Your “Big Brother” Wants You!

Do you use your government computer to search out “inappropriate material?” If so, your colleagues in the Justice Department would like to find out who you are.

Is your “Big Brother” (the one that gives you a paycheck) peering over your shoulder? Don’t answer too quickly. You may be surprised.

Most government employees know that a government computer system can’t be used for personal business. And most federal employees have enough common sense to know that anyone who is going to search the internet for pornography doesn’t want to do it through a government computer system.

But for some, perhaps the reward of seeing those pictures crossing over the wires is just too great to pass up the opportunity for a little extra thrill during lunch or “coffee break” in the middle of the morning.

In looking through cases involving the downloading of “inappropriate material” on a government computer, there aren’t that many cases of federal employees being fired for searching out explicit sexual pictures on government time. It is unlikely that someone is going to be watching over your shoulder to see what you have been looking for on the internet anyway.

But it does happen. And, in at least some cases, the federal employee (by now, a former federal employee) admitted he knew he should not be using Uncle Sam’s computer for this purpose. (For those readers who are cynical about the federal hiring process not finding good employees, perhaps this offers a faint glimmer of hope.)

In another case, an employee from the US Census Bureau was removed for having used his government computer to view child pornography. He argued various procedural problems with the case but, even with knowledgeable and talented legal counsel, lost his job anyway, probably in part because of the nature of his transgression. (See Misuse of A Government Computer Can Get You Fired!)

No doubt, there are a number of other situations in which the employee and agency negotiated a settlement in lieu of having a public record of the transgression.

Here is free advice for any federal employee: Don’t use your government computer to view or certainly not to download pornographic pictures. Most people have enough common sense not to do it; some do it anyway.

It may be that your agency does not monitor your computer usage. Most probably don’t have the time or resources to search through voluminous records to find out which employees may be searching for “unauthorized or improper material.” But even if your agency doesn’t do that, you could have a problem if you have been using your agency’s computer equipment for this purpose.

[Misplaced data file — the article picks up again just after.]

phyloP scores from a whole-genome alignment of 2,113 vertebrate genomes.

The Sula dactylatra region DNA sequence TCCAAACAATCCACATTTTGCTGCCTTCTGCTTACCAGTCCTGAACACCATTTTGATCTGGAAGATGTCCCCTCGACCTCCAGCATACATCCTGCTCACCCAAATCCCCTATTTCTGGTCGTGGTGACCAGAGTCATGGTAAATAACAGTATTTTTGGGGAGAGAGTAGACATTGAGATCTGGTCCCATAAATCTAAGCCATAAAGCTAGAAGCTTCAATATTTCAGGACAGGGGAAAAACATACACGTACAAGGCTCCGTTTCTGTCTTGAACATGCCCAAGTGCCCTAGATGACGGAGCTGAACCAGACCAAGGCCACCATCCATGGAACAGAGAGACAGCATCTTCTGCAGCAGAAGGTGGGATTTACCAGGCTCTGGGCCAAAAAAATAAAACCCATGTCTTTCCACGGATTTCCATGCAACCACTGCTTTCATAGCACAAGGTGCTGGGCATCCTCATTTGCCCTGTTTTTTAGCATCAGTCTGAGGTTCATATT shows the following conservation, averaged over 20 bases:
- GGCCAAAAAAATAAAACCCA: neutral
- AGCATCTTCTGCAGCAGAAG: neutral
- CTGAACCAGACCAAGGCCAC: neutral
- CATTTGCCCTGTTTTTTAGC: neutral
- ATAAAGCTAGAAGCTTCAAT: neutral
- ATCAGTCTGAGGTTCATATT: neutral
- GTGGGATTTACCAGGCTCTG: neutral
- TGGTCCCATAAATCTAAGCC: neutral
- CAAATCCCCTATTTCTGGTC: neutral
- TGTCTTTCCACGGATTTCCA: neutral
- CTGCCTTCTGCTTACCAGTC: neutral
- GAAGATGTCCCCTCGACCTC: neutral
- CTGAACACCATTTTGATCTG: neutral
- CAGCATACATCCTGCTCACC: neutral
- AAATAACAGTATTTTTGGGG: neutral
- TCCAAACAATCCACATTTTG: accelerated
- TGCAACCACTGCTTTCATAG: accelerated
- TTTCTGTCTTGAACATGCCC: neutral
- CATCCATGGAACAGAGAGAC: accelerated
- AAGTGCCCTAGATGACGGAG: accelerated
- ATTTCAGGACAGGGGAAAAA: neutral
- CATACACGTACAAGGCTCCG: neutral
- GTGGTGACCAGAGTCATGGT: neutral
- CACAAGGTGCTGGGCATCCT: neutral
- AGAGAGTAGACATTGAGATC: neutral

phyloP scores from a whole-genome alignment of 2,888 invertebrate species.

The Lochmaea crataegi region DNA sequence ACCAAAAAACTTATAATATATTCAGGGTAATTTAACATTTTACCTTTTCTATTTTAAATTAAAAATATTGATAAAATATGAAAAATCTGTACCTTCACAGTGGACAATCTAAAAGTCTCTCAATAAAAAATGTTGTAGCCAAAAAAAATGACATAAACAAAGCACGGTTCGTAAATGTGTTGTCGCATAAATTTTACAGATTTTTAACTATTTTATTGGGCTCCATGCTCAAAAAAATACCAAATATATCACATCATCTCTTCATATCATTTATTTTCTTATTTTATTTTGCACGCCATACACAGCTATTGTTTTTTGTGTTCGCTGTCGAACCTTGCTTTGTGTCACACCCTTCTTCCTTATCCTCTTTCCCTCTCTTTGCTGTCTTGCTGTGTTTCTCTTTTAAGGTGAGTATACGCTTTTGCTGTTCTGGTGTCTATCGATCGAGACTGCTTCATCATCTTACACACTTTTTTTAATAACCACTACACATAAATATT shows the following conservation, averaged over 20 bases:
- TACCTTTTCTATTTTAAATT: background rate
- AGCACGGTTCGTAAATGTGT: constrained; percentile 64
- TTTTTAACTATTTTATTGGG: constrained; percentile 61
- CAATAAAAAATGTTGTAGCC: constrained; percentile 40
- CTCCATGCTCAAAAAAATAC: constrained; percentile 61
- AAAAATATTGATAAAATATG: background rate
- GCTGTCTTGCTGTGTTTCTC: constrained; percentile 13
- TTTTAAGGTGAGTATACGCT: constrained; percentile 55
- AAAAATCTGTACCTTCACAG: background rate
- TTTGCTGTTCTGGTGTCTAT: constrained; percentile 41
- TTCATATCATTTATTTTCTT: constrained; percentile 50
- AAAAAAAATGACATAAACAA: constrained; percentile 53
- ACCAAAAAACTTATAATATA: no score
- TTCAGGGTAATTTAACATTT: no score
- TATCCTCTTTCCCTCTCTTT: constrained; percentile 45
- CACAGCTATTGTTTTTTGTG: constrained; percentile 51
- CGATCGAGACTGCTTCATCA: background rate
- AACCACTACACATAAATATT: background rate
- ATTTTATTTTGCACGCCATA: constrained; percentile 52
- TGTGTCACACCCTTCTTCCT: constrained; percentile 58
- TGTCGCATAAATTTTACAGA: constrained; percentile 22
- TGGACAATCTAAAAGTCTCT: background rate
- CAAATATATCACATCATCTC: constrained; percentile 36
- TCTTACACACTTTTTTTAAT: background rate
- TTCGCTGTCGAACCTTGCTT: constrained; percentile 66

The Department of Justice is attempting to force Google (the biggest search engine company) to release records of people who used Google software for searches. Specifically, the agents of Uncle Sam are trying to find a way to resurrect the Child Online Protection Act which was struck down by the US Supreme Court in 2004.

Your colleagues in the Justice Department want Google to provide a random sample of 1 million Web addresses and “the text of each search string entered into Google’s search engine over a one-week period (absent any information identifying the person who entered such query)”….

Google has refused to provide the information. If it is forced to provide it, any federal employee who has been using a government computer to access a Google search engine and view pornographic pictures may have a problem. Despite the caveat that the information to be released is not supposed to contain information identifying the person who entered the search query, some legal analysts presume the information to be released will contain information, such as e-mail addresses, that could lead to identifying the pornography snoopers.

Remember that you work in a public position and politics is part of your work environment. Consider the potential for publicity in these cases. It would not take a talented wordsmith to craft a headline sure to grab headlines throughout the world along the lines of “Child Pornographers Working on Your Tax Dollars”; or “Government Moves Out to Remove Child Pornographers in It’s Workforce.” A federal employee caught in this way would be a great poster child to gain support to enforce a law for tracking down child pornographers.

Anyone with computer savvy could go through a few million e-mail addresses and, in the blink of an eye, isolate any searches done using a .gov or .mil address and find out the name and location of the miscreants in no time at all.

So, if you have been using your government computer for this purpose, you may already be too late. Perhaps you won’t get caught. Perhaps the sample will not include your worrisome searches. Perhaps the government’s request for the documents will be rejected by the courts.

If so, you got away with it this time. But give it up today. Take your pills. Talk to a therapist. Walk around the block or do whatever you have to do to at least wait until you are away from the office.

You may work for “Big Brother” but he is not always going to protect you. In this case, he may want to seek you out and, if he finds you, chances are you won’t like what happens next.

About the Author

Ralph Smith has several decades of experience working with federal human resources issues. He has written extensively on a full range of human resources topics in books and newsletters and is a co-founder of two companies and several newsletters on federal human resources. Follow Ralph on Twitter: @RalphSmith47